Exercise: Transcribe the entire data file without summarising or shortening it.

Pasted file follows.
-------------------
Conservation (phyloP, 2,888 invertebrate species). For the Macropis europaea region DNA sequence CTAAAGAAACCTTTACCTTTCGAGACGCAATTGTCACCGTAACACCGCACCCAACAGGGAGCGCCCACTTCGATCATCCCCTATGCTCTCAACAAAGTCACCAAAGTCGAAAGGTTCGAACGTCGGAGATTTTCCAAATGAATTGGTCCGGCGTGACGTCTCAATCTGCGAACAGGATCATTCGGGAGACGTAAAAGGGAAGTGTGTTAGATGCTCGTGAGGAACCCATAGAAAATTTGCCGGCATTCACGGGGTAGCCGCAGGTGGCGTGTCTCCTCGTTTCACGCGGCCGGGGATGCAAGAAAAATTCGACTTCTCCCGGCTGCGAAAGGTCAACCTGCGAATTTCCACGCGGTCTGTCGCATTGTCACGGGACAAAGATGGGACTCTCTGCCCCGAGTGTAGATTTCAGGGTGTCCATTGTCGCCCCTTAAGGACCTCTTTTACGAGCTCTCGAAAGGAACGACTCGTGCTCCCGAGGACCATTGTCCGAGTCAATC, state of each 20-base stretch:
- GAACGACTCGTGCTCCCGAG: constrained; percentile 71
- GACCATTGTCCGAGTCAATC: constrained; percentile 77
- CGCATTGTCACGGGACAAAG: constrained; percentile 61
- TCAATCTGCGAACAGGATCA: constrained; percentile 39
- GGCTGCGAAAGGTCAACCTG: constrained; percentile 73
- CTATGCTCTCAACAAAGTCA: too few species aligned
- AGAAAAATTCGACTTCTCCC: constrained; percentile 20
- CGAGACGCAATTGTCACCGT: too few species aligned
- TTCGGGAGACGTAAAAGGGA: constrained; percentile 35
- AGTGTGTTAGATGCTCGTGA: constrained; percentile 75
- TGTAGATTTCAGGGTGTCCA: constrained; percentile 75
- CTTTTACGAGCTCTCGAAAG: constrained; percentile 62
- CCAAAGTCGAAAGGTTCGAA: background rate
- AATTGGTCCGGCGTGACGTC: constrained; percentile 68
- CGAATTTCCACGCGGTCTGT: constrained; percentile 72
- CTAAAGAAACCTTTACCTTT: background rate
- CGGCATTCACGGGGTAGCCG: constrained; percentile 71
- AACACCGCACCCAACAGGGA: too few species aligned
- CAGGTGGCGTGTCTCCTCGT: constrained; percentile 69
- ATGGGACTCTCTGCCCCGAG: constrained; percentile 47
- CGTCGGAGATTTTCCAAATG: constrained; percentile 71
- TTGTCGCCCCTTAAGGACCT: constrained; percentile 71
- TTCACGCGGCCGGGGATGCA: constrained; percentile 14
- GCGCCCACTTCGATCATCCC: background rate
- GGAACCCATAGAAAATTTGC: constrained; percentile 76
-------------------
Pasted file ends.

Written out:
Conservation (phyloP, 2,888 invertebrate species). For the Macropis europaea region DNA sequence CTAAAGAAACCTTTACCTTTCGAGACGCAATTGTCACCGTAACACCGCACCCAACAGGGAGCGCCCACTTCGATCATCCCCTATGCTCTCAACAAAGTCACCAAAGTCGAAAGGTTCGAACGTCGGAGATTTTCCAAATGAATTGGTCCGGCGTGACGTCTCAATCTGCGAACAGGATCATTCGGGAGACGTAAAAGGGAAGTGTGTTAGATGCTCGTGAGGAACCCATAGAAAATTTGCCGGCATTCACGGGGTAGCCGCAGGTGGCGTGTCTCCTCGTTTCACGCGGCCGGGGATGCAAGAAAAATTCGACTTCTCCCGGCTGCGAAAGGTCAACCTGCGAATTTCCACGCGGTCTGTCGCATTGTCACGGGACAAAGATGGGACTCTCTGCCCCGAGTGTAGATTTCAGGGTGTCCATTGTCGCCCCTTAAGGACCTCTTTTACGAGCTCTCGAAAGGAACGACTCGTGCTCCCGAGGACCATTGTCCGAGTCAATC, state of each 20-base stretch:
- GAACGACTCGTGCTCCCGAG: constrained; percentile 71
- GACCATTGTCCGAGTCAATC: constrained; percentile 77
- CGCATTGTCACGGGACAAAG: constrained; percentile 61
- TCAATCTGCGAACAGGATCA: constrained; percentile 39
- GGCTGCGAAAGGTCAACCTG: constrained; percentile 73
- CTATGCTCTCAACAAAGTCA: too few species aligned
- AGAAAAATTCGACTTCTCCC: constrained; percentile 20
- CGAGACGCAATTGTCACCGT: too few species aligned
- TTCGGGAGACGTAAAAGGGA: constrained; percentile 35
- AGTGTGTTAGATGCTCGTGA: constrained; percentile 75
- TGTAGATTTCAGGGTGTCCA: constrained; percentile 75
- CTTTTACGAGCTCTCGAAAG: constrained; percentile 62
- CCAAAGTCGAAAGGTTCGAA: background rate
- AATTGGTCCGGCGTGACGTC: constrained; percentile 68
- CGAATTTCCACGCGGTCTGT: constrained; percentile 72
- CTAAAGAAACCTTTACCTTT: background rate
- CGGCATTCACGGGGTAGCCG: constrained; percentile 71
- AACACCGCACCCAACAGGGA: too few species aligned
- CAGGTGGCGTGTCTCCTCGT: constrained; percentile 69
- ATGGGACTCTCTGCCCCGAG: constrained; percentile 47
- CGTCGGAGATTTTCCAAATG: constrained; percentile 71
- TTGTCGCCCCTTAAGGACCT: constrained; percentile 71
- TTCACGCGGCCGGGGATGCA: constrained; percentile 14
- GCGCCCACTTCGATCATCCC: background rate
- GGAACCCATAGAAAATTTGC: constrained; percentile 76